by Sachin Chheda United Council of UW Student Governments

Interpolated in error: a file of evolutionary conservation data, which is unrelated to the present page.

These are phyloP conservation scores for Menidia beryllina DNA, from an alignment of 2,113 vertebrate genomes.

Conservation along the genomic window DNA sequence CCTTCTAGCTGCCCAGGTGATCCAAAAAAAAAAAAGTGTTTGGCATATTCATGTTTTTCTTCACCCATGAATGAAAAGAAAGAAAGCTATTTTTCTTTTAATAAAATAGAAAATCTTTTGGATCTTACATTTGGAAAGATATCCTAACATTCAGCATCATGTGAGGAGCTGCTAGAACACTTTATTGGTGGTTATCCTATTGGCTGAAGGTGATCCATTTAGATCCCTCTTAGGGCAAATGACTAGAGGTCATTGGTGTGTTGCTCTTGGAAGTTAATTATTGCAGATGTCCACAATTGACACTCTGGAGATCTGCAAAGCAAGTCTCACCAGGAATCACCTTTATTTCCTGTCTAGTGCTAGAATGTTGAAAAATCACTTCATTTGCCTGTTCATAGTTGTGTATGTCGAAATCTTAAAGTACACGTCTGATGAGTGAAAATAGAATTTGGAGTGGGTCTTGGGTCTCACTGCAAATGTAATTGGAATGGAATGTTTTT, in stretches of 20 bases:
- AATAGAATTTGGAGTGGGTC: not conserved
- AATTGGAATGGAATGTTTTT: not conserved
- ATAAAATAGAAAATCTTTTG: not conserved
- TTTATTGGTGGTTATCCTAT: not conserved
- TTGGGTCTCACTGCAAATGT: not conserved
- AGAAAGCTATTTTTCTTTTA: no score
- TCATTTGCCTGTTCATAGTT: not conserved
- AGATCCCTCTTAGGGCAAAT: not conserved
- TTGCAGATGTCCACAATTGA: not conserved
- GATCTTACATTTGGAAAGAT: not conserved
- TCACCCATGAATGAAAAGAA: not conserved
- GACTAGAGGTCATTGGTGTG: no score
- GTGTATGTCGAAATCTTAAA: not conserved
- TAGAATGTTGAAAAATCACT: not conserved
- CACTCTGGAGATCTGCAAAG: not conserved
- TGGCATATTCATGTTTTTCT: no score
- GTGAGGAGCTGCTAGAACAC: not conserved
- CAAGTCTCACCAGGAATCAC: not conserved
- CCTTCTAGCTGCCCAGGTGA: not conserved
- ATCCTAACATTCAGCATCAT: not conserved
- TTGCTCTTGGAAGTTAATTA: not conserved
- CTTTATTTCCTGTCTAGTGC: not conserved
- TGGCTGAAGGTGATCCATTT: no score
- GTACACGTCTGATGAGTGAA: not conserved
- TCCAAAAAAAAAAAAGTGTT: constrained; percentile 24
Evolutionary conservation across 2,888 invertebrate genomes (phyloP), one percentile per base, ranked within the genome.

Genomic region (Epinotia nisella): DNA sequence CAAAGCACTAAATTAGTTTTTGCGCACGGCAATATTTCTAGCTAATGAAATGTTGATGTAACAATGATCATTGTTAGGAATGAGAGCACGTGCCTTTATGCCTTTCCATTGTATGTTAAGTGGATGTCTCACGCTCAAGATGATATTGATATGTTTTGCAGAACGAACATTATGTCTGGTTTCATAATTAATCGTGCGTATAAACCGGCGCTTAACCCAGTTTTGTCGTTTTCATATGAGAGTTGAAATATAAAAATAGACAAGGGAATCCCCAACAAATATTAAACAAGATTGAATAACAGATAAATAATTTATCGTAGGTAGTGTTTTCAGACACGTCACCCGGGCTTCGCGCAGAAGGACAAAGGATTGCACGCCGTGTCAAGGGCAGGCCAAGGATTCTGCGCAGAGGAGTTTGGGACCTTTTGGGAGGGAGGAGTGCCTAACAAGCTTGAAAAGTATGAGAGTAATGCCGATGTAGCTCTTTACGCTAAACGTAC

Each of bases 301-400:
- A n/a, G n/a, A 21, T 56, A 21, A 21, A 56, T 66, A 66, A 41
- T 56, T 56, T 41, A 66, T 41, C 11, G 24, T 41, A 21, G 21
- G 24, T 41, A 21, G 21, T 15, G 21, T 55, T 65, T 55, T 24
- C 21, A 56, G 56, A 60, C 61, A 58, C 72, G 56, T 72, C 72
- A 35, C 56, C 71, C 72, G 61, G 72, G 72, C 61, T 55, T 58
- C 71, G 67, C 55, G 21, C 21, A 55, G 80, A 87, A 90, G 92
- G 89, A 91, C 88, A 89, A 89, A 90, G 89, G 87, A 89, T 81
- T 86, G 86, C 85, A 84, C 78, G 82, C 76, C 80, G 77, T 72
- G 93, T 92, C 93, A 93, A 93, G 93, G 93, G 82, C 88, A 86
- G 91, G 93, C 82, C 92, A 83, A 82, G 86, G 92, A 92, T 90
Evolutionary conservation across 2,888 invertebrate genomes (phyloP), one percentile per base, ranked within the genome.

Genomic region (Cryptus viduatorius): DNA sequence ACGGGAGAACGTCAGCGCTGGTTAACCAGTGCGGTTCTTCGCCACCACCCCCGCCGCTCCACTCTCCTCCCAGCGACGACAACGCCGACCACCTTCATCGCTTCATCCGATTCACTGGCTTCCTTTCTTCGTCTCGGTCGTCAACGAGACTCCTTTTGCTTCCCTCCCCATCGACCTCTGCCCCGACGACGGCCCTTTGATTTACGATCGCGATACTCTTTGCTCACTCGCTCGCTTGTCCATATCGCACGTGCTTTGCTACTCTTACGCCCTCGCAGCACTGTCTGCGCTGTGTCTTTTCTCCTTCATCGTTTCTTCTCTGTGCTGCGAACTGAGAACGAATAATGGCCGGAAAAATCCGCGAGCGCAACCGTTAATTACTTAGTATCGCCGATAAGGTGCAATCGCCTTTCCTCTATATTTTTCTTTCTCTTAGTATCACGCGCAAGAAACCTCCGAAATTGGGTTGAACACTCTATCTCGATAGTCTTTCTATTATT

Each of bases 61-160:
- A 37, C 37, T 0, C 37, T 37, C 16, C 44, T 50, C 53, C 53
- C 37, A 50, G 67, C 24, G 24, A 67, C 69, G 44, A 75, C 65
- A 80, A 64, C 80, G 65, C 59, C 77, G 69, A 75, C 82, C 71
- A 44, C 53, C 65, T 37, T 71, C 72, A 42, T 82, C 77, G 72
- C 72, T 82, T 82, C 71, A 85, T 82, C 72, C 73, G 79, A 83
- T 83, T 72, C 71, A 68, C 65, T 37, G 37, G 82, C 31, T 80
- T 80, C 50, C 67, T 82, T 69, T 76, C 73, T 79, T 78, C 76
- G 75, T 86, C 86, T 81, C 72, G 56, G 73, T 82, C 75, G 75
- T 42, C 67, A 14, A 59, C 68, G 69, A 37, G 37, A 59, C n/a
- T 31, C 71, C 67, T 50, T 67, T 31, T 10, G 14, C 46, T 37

Congress may rescind funding that many students are counting on for this fall. The rescission is a multi-billion dollar bill, with $1.7 billion in total education cuts. The proposed higher education cuts are broken down as follows: ¥ $210 million cut in AmeriCorps, the national service program initiated by President Clinton. This is a 50% cut in funding. ¥ $47 million cut in administrative costs for direct lending. Direct lending is a program that saves students money in interest costs and origination fees by lending money directly from the federal government instead of through banks. This is a 33% cut in funding, which will make it difficult to implement direct lending at many campuses expecting to do so. This cut will ensure that banks and guaranty agencies continue to suck profits out of student education dollars. ¥ $11 million cut in the Federal TRIO programs. TRIO is a set of six programs that help minority and disadvantaged students enter and remain in college. Programs funded by TRIO include Talent Search, Upward Bound, and the McNair Post-Baccalaureate Scholarship. ¥ $63 million cut in the State Student Incentive Grant (SSIG). SSIG is a federal matching program that provides money to state grant programs. This represents the elimination of the SSIG program. If this money is cut, there is a real danger of many state grant programs being eliminated, which could result in a real loss to students of hundreds of millions of dollars. ¥ Elimination of between 15-24 smaller financial aid and higher education programs. This includes the Javitz and Harris fellowships. The Senate is expected to take up this rescission bill immediately after its passage in the House, perhaps even the next day! The House Budget Committee is also scheduled to take up discretionary cuts for tax cuts offsets. What this means is that since the Republicans are proposing massive tax cuts, of $200 billion over five years; they want to find spending cuts to offset the revenue loss. The threat to federal student aid comes in at the Stafford Loan Interest Exemption (SLIE), otherwise called the in-school interest subsidy. The SLIE program benefits millions of college students by covering the interest on student loans while a student is in school. When a student graduates or leaves school, only the original principal is left to pay. If the SLIE program did not exist, students would be responsible for their accrued and capitalized interest when they left school, leaving their student debt loan increased 20%-50%, based on how long they were in school. While the federal government would save $13 billion over five years if SLIE were eliminated, the costs to students and working families could be well over $20 billion, based on capitalized interest costs (interest on your interest). According to the latest information available from the Committee on Education Funding, a Washington-based coalition of education groups, the SLIE is very much "at-risk" in the Budget Committee. The third threat to Financial Aid comes in the form of a Welfare Reform Bill that is part of the Contract with America. A House Committee will mark-up (amend and vote on in committee) legislation (Bill #HR 999) this week to eliminate eligibility for federal financial aid for LEGAL immigrant taxpayers. Immigrants are taxpayers who, in most cases, pay into the federal financial aid system. The United States Student Association, along with most other national student groups, opposes all three proposals which would gut federal financial aid: The FY 95 recission, the elimination of the SLIE, and the elimination of eligibility for legal immigrant taxpayers.